<h2 style="padding: 0px; line-height: 15pt; margin: 10pt 0in 0pt;"><span
style="font-family: Cambria;"><span style="color: rgb(79, 129,
189); font-size: 13pt;">References</span></span></h2>
<p style="line-height: 13pt; margin: 0in 0in 10pt;"
class="MsoNormal"><span style="font-family: Calibri;"><span
style="color: rgb(0, 0, 0);"><span style="font-size: 11pt;">Inside


Windows Vista User Account Control</span></span><span
style="font-size: 11pt;">

</span></span><a moz-do-not-send="true"
href="http://technet.microsoft.com/en-us/magazine/2007.06.uac.aspx"><span
style="font-family: Calibri;"><span style="color: rgb(0, 0,
255); font-size: 11pt;">http://technet.microsoft.com/en-us/magazine/2007.06.uac.aspx</span></span></a></p&gt;
<p style="line-height: 13pt; margin: 0in 0in 10pt;"
class="MsoNormal"><span style="font-family: Calibri;"><span
style="color: rgb(0, 0, 0);"><span style="font-size: 11pt;">Inside


Windows 7 User Account Control</span></span><span
style="font-size: 11pt;">

</span></span><a moz-do-not-send="true"
href="http://technet.microsoft.com/en-us/magazine/2009.07.uac.aspx"><span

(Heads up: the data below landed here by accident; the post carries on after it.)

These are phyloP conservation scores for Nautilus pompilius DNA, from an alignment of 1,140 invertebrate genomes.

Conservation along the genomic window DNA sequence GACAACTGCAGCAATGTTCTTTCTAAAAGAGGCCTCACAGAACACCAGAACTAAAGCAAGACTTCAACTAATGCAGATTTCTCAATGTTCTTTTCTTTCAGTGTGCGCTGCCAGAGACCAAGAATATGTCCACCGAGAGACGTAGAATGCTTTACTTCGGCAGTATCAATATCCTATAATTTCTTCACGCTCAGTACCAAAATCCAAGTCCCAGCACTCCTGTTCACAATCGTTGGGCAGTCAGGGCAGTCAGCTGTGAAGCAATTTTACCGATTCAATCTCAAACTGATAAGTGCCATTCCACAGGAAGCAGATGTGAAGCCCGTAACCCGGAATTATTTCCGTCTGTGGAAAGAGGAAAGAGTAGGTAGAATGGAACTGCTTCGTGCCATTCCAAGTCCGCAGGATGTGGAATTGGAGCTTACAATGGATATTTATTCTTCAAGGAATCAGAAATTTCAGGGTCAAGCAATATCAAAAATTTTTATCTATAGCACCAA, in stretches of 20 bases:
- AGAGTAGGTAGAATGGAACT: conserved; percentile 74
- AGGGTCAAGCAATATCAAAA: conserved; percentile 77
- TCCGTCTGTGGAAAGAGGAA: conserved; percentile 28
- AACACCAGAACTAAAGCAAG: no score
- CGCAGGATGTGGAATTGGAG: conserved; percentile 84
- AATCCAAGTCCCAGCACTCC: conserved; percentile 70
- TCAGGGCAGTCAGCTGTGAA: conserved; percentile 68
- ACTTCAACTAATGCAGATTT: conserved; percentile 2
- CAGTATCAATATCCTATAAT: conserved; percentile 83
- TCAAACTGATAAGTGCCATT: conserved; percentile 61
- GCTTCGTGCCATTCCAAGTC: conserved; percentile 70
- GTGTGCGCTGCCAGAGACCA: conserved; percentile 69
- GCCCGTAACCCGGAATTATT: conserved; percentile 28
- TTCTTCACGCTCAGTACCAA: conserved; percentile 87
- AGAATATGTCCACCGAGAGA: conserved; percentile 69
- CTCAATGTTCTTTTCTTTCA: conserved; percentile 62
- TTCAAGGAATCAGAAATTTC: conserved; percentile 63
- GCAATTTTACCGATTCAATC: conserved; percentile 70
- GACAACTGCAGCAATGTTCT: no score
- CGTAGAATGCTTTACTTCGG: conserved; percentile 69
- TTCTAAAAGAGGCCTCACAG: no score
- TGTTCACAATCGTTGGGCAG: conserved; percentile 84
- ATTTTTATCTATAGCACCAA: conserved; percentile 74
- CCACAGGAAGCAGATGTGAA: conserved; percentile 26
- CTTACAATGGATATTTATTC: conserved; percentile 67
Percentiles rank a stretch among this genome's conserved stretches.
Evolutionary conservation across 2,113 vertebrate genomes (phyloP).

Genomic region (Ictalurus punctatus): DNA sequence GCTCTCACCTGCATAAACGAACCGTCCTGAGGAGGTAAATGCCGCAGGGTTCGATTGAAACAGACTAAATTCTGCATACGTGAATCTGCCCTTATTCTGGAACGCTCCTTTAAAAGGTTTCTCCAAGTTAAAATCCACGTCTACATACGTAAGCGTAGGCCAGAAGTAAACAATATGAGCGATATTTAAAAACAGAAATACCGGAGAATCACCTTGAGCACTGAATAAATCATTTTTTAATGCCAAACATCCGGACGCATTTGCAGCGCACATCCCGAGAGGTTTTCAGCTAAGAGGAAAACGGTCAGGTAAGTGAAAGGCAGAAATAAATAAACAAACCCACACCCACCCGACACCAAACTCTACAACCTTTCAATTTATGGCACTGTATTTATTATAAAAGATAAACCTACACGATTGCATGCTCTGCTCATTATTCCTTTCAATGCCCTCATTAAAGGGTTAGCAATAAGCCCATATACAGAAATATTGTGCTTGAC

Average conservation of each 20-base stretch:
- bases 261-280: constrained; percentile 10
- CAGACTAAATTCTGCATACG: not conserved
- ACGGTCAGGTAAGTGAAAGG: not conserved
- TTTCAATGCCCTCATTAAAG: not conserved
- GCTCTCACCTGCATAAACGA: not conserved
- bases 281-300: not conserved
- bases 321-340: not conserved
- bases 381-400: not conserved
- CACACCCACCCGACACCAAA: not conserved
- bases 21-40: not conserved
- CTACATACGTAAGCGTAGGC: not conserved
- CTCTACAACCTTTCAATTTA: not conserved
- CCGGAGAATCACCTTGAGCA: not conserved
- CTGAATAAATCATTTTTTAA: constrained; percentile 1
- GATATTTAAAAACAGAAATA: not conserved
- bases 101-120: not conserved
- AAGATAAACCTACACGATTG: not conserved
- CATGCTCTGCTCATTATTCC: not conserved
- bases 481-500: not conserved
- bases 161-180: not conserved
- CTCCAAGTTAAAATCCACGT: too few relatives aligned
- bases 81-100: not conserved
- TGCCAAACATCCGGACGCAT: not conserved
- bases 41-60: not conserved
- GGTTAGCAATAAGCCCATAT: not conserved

style="font-family: Calibri;"><span style="color: rgb(0, 0,
255); font-size: 11pt;">http://technet.microsoft.com/en-us/magazine/2009.07.uac.aspx</span></span></a></p&gt;
<p style="line-height: 13pt; margin: 0in 0in 10pt;"
class="MsoNormal"><span style="font-family: Calibri;"><span
style="color: rgb(0, 0, 0);"><span style="font-size: 11pt;">PsExec,


User Account Control and Security Boundaries</span></span><span
style="font-size: 11pt;">

</span></span><a moz-do-not-send="true"
href="http://blogs.technet.com/b/markrussinovich/archive/2007/02/12/638372.aspx"><span
style="font-family: Calibri;"><span style="color: rgb(0, 0,
255); font-size: 11pt;">http://blogs.technet.com/b/markrussinovich/archive/2007/02/12/638372.aspx</span></span></a></p&gt;